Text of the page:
Fruit flies were grown on standard cornmeal medium at 25°C. The coding sequences for α-synuclein carboxyterminal tyrosine residues (TAT or TAC) were mutated to TTT or TTC for phenylalanine (18), and mutant cDNAs were cloned into the GAL4-responsive pUAST expression vector. Transgenic strains were created by embryo injection. At least 4 independent transgenic lines were derived for each construct. The UAS-shark line was a gift from E.R. Stanley (Albert Einstein College of Medicine, New York, New York, USA; ref. 54).
RNA was isolated from fly heads using TRIzol solution (Invitrogen) as indicated by the manufacturer, except an additional centrifugation was performed at 11,000 g for 10 minutes to remove cuticles prior to the addition of chloroform. RNA quality was evaluated on 1% agarose gel. One microgram of total RNA was used in the reverse-transcription reaction (High Capacity cDNA Reverse Transcription Kit; Applied Biosystems). Real-time PCR amplifications were performed with an Applied Biosystems StepOne system. Primers were designed using Primer Express 3.0 and were used at a final concentration of 150 nM. PCR reactions were set up in a 16-μl reaction volume using SYBR Green PCR Master Mix, and RpL32 ribosomal protein L32 transcript was used as the endogenous control.
Adult flies were fixed in formalin and embedded in paraffin. To assess brain morphology, we stained serial 4-μm sections with hematoxylin and eosin. Immunostaining on paraffin sections was performed using an avidin-biotin-peroxidase complex method as described previously (14). For evaluation of dopaminergic neurons, the number of TH-immunoreactive cells (anti-TH, 1:500; ImmunoStar) at the level of the giant interneuron commissure was determined in well-oriented frontal sections. At least 8 hemibrains were examined per genotype and time point.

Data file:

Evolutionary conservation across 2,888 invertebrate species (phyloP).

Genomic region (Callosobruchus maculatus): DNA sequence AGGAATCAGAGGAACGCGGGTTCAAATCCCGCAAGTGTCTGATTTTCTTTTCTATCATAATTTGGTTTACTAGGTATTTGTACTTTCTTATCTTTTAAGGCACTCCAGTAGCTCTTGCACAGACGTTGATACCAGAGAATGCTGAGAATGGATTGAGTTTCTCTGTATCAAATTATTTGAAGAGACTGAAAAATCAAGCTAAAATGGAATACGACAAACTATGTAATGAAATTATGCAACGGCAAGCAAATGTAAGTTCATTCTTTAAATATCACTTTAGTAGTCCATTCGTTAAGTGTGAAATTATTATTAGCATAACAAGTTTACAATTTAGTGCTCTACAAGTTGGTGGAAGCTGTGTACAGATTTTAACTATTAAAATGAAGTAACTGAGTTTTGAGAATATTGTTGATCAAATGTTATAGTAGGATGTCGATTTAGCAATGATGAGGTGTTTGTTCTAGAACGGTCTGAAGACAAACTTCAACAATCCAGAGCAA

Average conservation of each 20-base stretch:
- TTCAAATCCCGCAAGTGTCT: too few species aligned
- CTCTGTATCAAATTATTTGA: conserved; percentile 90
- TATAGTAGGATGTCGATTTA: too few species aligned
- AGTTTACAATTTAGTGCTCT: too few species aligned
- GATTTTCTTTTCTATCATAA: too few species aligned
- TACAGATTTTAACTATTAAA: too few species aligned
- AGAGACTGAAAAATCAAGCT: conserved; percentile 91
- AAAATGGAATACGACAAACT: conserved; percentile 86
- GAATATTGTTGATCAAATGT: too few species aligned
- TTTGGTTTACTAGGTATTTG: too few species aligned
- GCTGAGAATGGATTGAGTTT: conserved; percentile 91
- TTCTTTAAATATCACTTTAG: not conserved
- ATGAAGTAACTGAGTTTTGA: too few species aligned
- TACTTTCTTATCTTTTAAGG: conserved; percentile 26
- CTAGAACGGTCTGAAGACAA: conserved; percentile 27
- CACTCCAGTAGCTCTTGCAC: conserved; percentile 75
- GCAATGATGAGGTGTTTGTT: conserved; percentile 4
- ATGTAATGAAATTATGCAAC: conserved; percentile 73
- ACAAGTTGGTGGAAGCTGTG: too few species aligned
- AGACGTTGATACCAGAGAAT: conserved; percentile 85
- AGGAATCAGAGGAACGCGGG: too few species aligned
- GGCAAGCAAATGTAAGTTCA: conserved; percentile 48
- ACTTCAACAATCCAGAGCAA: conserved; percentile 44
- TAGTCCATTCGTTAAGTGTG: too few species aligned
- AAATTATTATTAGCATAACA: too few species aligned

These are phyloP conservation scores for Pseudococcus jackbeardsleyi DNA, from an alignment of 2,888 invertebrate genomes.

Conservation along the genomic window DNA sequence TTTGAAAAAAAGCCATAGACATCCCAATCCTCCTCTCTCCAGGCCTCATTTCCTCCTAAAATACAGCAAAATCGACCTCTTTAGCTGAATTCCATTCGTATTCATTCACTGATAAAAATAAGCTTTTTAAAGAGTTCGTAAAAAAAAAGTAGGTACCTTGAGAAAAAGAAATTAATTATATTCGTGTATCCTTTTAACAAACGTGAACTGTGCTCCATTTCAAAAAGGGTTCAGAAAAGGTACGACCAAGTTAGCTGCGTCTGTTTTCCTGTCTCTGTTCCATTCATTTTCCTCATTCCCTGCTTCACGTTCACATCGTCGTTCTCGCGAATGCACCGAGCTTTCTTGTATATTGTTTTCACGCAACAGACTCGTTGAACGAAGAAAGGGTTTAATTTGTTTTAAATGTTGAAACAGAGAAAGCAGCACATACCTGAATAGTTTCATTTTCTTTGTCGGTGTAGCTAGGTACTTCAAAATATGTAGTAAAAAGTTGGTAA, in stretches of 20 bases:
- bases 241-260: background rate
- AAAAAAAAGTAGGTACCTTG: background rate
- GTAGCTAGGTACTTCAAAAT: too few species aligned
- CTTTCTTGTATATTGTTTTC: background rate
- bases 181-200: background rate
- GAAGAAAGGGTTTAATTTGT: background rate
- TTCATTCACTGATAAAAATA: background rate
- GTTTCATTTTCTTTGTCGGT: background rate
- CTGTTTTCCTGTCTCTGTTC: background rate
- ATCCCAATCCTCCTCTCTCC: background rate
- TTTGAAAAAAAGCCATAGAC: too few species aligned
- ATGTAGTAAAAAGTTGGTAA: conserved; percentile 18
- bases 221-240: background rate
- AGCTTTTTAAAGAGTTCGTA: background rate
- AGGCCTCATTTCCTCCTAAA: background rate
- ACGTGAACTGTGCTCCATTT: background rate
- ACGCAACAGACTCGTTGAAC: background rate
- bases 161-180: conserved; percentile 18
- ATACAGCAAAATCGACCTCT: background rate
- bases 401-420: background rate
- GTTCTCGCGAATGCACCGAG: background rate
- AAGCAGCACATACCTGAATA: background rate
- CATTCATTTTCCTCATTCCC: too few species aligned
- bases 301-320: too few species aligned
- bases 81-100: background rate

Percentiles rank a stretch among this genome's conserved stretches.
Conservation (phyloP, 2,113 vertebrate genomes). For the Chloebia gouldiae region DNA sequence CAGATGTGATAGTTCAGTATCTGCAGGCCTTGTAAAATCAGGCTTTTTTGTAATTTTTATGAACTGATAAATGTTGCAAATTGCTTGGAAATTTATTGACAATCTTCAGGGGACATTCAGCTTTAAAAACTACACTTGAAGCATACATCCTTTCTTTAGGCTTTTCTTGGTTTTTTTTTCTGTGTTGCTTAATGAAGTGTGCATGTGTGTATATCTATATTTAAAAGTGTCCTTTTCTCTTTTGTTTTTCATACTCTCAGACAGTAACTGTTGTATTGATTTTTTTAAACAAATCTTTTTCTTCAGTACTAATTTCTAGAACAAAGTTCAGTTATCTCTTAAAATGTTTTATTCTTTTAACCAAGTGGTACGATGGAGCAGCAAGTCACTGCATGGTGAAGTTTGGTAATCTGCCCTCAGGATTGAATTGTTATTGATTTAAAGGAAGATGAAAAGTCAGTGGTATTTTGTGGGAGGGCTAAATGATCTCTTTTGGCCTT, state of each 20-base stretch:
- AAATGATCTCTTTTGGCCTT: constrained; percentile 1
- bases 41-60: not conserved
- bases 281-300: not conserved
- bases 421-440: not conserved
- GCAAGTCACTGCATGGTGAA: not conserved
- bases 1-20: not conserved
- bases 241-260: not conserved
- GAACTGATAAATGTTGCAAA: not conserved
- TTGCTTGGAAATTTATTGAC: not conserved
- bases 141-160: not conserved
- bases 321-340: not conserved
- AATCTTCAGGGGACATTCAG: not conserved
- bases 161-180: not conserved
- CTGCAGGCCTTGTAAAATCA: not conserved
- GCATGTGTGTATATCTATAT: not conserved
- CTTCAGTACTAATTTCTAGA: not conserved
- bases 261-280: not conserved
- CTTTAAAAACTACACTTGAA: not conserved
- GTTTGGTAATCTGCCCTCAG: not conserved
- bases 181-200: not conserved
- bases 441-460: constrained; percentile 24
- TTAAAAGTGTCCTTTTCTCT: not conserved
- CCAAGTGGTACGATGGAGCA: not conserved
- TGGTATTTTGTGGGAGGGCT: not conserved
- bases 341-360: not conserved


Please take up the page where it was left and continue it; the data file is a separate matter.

For histological examination of retinas, heads were fixed in glutaraldehyde and embedded in paraffin. Tangential retinal sections were prepared at a thickness of 2 μm and stained with toluidine blue. For quantitative analysis, areas including 20 ommatidia (photoreceptor clusters) were selected, and the number of normal ommatidia was determined. Ommatidia were considered abnormal if the number of rhabdomeres was fewer than the normal 7 or if vacuoles disrupted the normal structure significantly enough to efface at least 50% of the ommatidia. Retinas from at least 6 animals were examined per genotype and time point.